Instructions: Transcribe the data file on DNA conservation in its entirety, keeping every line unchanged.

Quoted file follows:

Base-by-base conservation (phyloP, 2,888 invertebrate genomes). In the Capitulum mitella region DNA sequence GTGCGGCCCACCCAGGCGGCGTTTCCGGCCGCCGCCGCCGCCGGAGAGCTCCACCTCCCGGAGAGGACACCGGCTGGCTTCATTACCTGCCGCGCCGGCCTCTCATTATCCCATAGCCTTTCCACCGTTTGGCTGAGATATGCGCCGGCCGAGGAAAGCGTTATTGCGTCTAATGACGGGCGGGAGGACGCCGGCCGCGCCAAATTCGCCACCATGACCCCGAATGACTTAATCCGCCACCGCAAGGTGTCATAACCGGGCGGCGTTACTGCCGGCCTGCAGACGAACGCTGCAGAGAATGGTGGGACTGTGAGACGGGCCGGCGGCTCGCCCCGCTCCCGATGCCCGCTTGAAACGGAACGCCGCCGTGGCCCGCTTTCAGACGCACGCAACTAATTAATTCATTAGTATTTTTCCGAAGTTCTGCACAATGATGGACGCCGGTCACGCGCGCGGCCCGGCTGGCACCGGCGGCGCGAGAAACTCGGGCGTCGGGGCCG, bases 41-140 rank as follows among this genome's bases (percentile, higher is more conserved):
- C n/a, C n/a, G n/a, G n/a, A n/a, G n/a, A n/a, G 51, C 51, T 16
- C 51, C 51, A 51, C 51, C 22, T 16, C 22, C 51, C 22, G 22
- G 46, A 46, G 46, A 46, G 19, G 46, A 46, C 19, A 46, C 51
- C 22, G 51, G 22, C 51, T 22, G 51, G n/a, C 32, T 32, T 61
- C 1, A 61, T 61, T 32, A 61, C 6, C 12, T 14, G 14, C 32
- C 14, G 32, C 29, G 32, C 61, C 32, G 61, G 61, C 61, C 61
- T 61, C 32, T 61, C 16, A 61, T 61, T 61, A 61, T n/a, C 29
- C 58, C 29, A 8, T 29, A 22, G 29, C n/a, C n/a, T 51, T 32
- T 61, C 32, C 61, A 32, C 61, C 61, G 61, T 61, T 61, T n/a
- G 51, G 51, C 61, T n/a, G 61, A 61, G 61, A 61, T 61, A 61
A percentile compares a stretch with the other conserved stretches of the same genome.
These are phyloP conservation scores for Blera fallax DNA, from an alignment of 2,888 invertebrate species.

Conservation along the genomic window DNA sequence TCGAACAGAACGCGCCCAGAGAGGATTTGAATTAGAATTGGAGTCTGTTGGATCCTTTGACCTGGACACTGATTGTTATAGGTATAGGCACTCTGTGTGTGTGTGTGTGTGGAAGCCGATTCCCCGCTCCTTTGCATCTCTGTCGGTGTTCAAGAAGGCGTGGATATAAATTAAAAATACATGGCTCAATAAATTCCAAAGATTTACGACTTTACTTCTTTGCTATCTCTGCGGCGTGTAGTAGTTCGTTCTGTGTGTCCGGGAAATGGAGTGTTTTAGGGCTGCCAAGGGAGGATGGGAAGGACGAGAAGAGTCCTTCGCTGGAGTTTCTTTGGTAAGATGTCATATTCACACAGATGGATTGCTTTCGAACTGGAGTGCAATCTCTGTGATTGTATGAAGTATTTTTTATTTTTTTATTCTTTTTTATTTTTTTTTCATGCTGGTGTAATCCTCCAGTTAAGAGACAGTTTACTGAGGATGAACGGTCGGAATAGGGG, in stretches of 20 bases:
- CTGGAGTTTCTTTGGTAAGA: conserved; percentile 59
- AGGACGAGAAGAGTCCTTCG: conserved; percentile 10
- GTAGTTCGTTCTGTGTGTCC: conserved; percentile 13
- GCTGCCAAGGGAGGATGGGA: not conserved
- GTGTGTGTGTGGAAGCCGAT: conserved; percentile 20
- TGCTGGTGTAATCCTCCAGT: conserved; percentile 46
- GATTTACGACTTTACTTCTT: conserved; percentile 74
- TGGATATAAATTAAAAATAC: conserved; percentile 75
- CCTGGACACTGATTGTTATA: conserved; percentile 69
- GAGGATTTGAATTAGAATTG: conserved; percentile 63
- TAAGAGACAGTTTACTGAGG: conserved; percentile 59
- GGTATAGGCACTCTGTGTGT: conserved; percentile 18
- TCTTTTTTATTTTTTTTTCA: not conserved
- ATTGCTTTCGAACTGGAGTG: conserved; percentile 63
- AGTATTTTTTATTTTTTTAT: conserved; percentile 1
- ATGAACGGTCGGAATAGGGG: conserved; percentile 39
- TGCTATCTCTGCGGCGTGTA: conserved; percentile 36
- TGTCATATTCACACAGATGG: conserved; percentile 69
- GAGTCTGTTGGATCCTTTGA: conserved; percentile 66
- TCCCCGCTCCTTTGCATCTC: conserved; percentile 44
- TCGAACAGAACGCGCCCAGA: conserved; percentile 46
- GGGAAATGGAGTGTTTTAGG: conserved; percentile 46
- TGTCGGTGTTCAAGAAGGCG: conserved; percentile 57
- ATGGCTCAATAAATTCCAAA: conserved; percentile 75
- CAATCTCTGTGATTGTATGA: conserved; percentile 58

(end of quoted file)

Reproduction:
Base-by-base conservation (phyloP, 2,888 invertebrate genomes). In the Capitulum mitella region DNA sequence GTGCGGCCCACCCAGGCGGCGTTTCCGGCCGCCGCCGCCGCCGGAGAGCTCCACCTCCCGGAGAGGACACCGGCTGGCTTCATTACCTGCCGCGCCGGCCTCTCATTATCCCATAGCCTTTCCACCGTTTGGCTGAGATATGCGCCGGCCGAGGAAAGCGTTATTGCGTCTAATGACGGGCGGGAGGACGCCGGCCGCGCCAAATTCGCCACCATGACCCCGAATGACTTAATCCGCCACCGCAAGGTGTCATAACCGGGCGGCGTTACTGCCGGCCTGCAGACGAACGCTGCAGAGAATGGTGGGACTGTGAGACGGGCCGGCGGCTCGCCCCGCTCCCGATGCCCGCTTGAAACGGAACGCCGCCGTGGCCCGCTTTCAGACGCACGCAACTAATTAATTCATTAGTATTTTTCCGAAGTTCTGCACAATGATGGACGCCGGTCACGCGCGCGGCCCGGCTGGCACCGGCGGCGCGAGAAACTCGGGCGTCGGGGCCG, bases 41-140 rank as follows among this genome's bases (percentile, higher is more conserved):
- C n/a, C n/a, G n/a, G n/a, A n/a, G n/a, A n/a, G 51, C 51, T 16
- C 51, C 51, A 51, C 51, C 22, T 16, C 22, C 51, C 22, G 22
- G 46, A 46, G 46, A 46, G 19, G 46, A 46, C 19, A 46, C 51
- C 22, G 51, G 22, C 51, T 22, G 51, G n/a, C 32, T 32, T 61
- C 1, A 61, T 61, T 32, A 61, C 6, C 12, T 14, G 14, C 32
- C 14, G 32, C 29, G 32, C 61, C 32, G 61, G 61, C 61, C 61
- T 61, C 32, T 61, C 16, A 61, T 61, T 61, A 61, T n/a, C 29
- C 58, C 29, A 8, T 29, A 22, G 29, C n/a, C n/a, T 51, T 32
- T 61, C 32, C 61, A 32, C 61, C 61, G 61, T 61, T 61, T n/a
- G 51, G 51, C 61, T n/a, G 61, A 61, G 61, A 61, T 61, A 61
A percentile compares a stretch with the other conserved stretches of the same genome.
These are phyloP conservation scores for Blera fallax DNA, from an alignment of 2,888 invertebrate species.

Conservation along the genomic window DNA sequence TCGAACAGAACGCGCCCAGAGAGGATTTGAATTAGAATTGGAGTCTGTTGGATCCTTTGACCTGGACACTGATTGTTATAGGTATAGGCACTCTGTGTGTGTGTGTGTGTGGAAGCCGATTCCCCGCTCCTTTGCATCTCTGTCGGTGTTCAAGAAGGCGTGGATATAAATTAAAAATACATGGCTCAATAAATTCCAAAGATTTACGACTTTACTTCTTTGCTATCTCTGCGGCGTGTAGTAGTTCGTTCTGTGTGTCCGGGAAATGGAGTGTTTTAGGGCTGCCAAGGGAGGATGGGAAGGACGAGAAGAGTCCTTCGCTGGAGTTTCTTTGGTAAGATGTCATATTCACACAGATGGATTGCTTTCGAACTGGAGTGCAATCTCTGTGATTGTATGAAGTATTTTTTATTTTTTTATTCTTTTTTATTTTTTTTTCATGCTGGTGTAATCCTCCAGTTAAGAGACAGTTTACTGAGGATGAACGGTCGGAATAGGGG, in stretches of 20 bases:
- CTGGAGTTTCTTTGGTAAGA: conserved; percentile 59
- AGGACGAGAAGAGTCCTTCG: conserved; percentile 10
- GTAGTTCGTTCTGTGTGTCC: conserved; percentile 13
- GCTGCCAAGGGAGGATGGGA: not conserved
- GTGTGTGTGTGGAAGCCGAT: conserved; percentile 20
- TGCTGGTGTAATCCTCCAGT: conserved; percentile 46
- GATTTACGACTTTACTTCTT: conserved; percentile 74
- TGGATATAAATTAAAAATAC: conserved; percentile 75
- CCTGGACACTGATTGTTATA: conserved; percentile 69
- GAGGATTTGAATTAGAATTG: conserved; percentile 63
- TAAGAGACAGTTTACTGAGG: conserved; percentile 59
- GGTATAGGCACTCTGTGTGT: conserved; percentile 18
- TCTTTTTTATTTTTTTTTCA: not conserved
- ATTGCTTTCGAACTGGAGTG: conserved; percentile 63
- AGTATTTTTTATTTTTTTAT: conserved; percentile 1
- ATGAACGGTCGGAATAGGGG: conserved; percentile 39
- TGCTATCTCTGCGGCGTGTA: conserved; percentile 36
- TGTCATATTCACACAGATGG: conserved; percentile 69
- GAGTCTGTTGGATCCTTTGA: conserved; percentile 66
- TCCCCGCTCCTTTGCATCTC: conserved; percentile 44
- TCGAACAGAACGCGCCCAGA: conserved; percentile 46
- GGGAAATGGAGTGTTTTAGG: conserved; percentile 46
- TGTCGGTGTTCAAGAAGGCG: conserved; percentile 57
- ATGGCTCAATAAATTCCAAA: conserved; percentile 75
- CAATCTCTGTGATTGTATGA: conserved; percentile 58